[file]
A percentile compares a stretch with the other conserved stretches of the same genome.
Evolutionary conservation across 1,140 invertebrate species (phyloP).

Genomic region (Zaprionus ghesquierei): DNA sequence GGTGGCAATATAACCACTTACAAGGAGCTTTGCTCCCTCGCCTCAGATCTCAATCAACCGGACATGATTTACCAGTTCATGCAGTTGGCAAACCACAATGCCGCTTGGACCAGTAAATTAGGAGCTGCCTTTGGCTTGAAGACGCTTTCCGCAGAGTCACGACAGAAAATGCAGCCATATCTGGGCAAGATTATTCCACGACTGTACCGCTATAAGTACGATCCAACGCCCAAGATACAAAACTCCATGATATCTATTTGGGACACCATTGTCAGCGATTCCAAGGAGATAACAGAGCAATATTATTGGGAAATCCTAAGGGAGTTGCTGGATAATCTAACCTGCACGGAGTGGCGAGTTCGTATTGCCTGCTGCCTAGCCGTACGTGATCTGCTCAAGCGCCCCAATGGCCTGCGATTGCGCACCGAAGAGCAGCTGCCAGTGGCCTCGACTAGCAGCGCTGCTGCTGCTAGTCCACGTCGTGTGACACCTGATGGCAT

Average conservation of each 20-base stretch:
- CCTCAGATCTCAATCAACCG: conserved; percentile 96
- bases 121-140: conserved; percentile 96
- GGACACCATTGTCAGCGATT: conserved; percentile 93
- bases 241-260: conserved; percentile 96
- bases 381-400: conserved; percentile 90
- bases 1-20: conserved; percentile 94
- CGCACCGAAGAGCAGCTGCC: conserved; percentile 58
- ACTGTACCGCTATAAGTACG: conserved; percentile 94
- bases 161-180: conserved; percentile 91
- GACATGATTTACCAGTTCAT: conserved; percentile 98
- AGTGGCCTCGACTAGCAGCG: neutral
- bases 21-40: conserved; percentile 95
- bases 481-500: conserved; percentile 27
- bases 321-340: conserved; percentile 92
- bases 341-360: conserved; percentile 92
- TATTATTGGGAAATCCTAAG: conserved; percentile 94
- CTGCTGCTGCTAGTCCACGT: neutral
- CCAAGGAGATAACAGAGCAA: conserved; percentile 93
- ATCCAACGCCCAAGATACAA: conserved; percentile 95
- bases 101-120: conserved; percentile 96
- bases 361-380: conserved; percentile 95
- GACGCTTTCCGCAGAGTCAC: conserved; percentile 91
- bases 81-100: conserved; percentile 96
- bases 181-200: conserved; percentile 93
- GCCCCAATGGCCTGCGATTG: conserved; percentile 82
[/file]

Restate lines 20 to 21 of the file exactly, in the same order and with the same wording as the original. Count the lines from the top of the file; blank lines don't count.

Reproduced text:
- TATTATTGGGAAATCCTAAG: conserved; percentile 94
- CTGCTGCTGCTAGTCCACGT: neutral